Many of the older guys took the old 3 tests 2-4 times before passing. Today most of even the new inexperienced inspectors in our area sail through the NHIE. Its got a higher pass ration than we did with the old tests.

Dan Bowers

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That's true; I seem to remember the old ASHI tests as being rigorous.

For all the science of psychometrics, I still think that the old tests were a much better testing structure. 150 multiple choice should be for driving tests; not professional accreditation.

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The only bad thing about the old ASHI test was that many of the questions were wrong and many could not be verified. It was the old adage of it's this way because this is how we have always done it!

I am a veteran of the old ASHI test (2 times to pass) and the NHIE. I agree the old ASHI test was harder, it was almost like the Old Guard was seeing how hard they could make it to keep the numbers down. Na, that would never happen.[:-eyebrows]

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Some of the questions on the new NHIE were also incorrect or had more than 1 valid answer. When you're trying to push that on various states for their state licensure test, you don't want to advertise that fact - you want to promote that your test is psychometrically correct.

The older ASHI tests had a passing point of 75, then to keep the NHIE in line with other state licensing type tests the pass ratio was changed to 70 a few years back.

That probably helped the pass rate.

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Originally posted by DLRambo

Some of the questions on the new NHIE were also incorrect or had more than 1 valid answer. When you're trying to push that on various states for their state licensure test, you don't want to advertise that fact - you want to promote that your test is psychometrically correct.

Do you remember from when you took the NHIE what questions were wrong?

Every question and answer can be verified to a published resource. I am not saying that it is not possible to have a wrong answer on the NHIE but it is very unlikely. The review process is very stringent. The questions are reviewed every year and those questions that have problems (not performing well based on the scores from the test takers) are removed and replaced with questions that have already be tested to perform well on prior exams as sample questions.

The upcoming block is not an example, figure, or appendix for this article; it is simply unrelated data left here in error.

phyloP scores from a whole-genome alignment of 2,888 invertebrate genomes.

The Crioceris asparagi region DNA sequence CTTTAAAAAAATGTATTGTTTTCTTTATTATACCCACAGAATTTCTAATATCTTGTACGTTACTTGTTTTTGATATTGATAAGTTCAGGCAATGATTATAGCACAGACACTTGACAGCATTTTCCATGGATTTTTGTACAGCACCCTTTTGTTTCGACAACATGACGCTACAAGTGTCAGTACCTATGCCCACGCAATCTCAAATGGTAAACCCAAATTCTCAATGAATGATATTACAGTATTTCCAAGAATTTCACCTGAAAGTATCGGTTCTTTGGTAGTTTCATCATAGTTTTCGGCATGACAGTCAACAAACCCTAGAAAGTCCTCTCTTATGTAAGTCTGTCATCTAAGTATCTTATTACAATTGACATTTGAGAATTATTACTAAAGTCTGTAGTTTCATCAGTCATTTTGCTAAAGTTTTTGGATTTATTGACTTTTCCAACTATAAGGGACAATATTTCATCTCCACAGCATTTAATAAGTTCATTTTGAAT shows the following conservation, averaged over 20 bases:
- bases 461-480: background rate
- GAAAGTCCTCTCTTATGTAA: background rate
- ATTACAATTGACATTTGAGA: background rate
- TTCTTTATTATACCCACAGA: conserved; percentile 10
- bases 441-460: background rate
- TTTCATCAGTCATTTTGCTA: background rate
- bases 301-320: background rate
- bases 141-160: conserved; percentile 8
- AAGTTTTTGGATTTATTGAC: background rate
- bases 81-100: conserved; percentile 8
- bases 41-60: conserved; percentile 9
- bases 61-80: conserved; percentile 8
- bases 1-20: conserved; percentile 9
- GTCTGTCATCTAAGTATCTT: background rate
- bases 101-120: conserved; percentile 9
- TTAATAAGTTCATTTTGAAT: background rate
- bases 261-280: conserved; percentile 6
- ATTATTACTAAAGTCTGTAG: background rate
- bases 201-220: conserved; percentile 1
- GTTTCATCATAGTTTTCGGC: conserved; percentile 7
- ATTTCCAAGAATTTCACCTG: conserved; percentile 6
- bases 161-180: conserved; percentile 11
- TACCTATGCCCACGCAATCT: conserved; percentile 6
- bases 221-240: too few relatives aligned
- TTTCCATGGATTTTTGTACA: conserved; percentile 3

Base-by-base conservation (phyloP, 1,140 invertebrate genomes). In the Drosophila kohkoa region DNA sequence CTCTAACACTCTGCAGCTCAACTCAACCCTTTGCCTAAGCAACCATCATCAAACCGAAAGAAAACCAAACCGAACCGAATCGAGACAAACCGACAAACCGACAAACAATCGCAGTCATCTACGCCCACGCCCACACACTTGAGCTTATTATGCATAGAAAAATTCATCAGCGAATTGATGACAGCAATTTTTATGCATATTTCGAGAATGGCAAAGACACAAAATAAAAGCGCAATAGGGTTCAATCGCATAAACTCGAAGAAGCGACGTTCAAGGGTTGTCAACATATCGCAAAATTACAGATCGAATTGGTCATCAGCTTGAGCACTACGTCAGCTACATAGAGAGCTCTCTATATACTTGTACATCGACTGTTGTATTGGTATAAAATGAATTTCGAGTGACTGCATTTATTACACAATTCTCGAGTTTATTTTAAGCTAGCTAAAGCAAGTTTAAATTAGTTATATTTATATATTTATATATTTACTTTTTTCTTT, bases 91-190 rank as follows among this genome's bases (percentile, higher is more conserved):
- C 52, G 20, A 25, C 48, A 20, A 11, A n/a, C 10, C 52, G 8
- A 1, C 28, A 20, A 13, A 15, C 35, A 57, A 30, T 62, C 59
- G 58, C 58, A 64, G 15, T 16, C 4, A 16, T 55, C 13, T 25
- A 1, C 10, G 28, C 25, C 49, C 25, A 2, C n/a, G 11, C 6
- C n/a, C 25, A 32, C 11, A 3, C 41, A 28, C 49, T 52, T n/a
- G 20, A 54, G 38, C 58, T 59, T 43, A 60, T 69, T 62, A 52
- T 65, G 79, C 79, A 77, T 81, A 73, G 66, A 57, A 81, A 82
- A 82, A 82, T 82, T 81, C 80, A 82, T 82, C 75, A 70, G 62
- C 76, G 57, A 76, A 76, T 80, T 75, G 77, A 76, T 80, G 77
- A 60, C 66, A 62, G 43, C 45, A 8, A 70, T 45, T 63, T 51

When the NHIE first came out it had several bad questions simply because it borrowed many of the questions from the old ASHI exam. All of those questions have been gone for over four years now.

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Scott's comments about attitudes and the NHIE reminds me of training I received when I went to work for APA (then the American Plywood Association) as a Field Representative back in 1968. Gawd I'm getting old!

Anyway I knew nothing about plywood or the wood products industry. APA sent me and other new hires to Tacoma for two weeks of intensive training. The training was thorough and well done. I learned a lot.

After all the congratulations and preparation to tell the world about the benefits of plywood, a senior executive gave us a little speech. He informed us that we now knew just enough to be dangerous. While we knew more about plywood and its uses than 99% of the population, and we would be providing valuable information to builders, students, architects, etc.; we were under no circumstances to portray ourselves as experts. If we ever found ourselves in a legal hassle, APA would put us on the witness stand and make us look like a fool.

That message has stayed with me. No matter how much you know about a subject, especially houses, you never know it all. It's best to admit your weaknesses and call in the specialist. No one ever got sued for saying "I don't know."

I'll put away the soap box now.

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I figure any reasonable test is better than no test. Passing one test doesn't prove you're competent, and certainly doesn't prove you're ethical, but it does prove that you know something. There are still a lot of places where people come into this business and start working while knowing nothing. That's bad for all of us.

My only gripe with the NHIE is the enviromental / climate thing. 4 or 5 questions on mine about "heating enviroments" (a.k.a. northern / midwestern). I was taking the test for a license in Mississippi. It seems to me there are only 3 fair options here.

From best to worst...

1. At least a few questions about each major type (northern / midwestern, southern, western)

2. Several questions only about the type where the test is being given, particularly for a license

3. No questions about it at all

#1 is the way it should be. #2 is the next best thing. I would never support #3, but it is fair.

Brian G.

My 2 Cents

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Originally posted by DLRambo

Scott -

You weren't on the committee or BOD at that time and thus you would not have been privy to

any executive sessions regarding that.

No I was not, you are correct. But I and several other respected individuals that you would know have reviewed the old ASHI test while developing questions for the NHIE.

Dan when did you take the NHIE?

Just curious.

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When I took the NHIE, there was at least one question (regarding steam heat) that was "wrong". There were a couple that were stupid. The vast majority were "right".

I was also involved in a 2 day review of the questions w/ the psychometrician from North Carolina; it was a very long 2 days of extremely rigorous review of all the questions. Anyone saying the test has "wrong" questions is treading on tenuous propositions.

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  • 5 years later...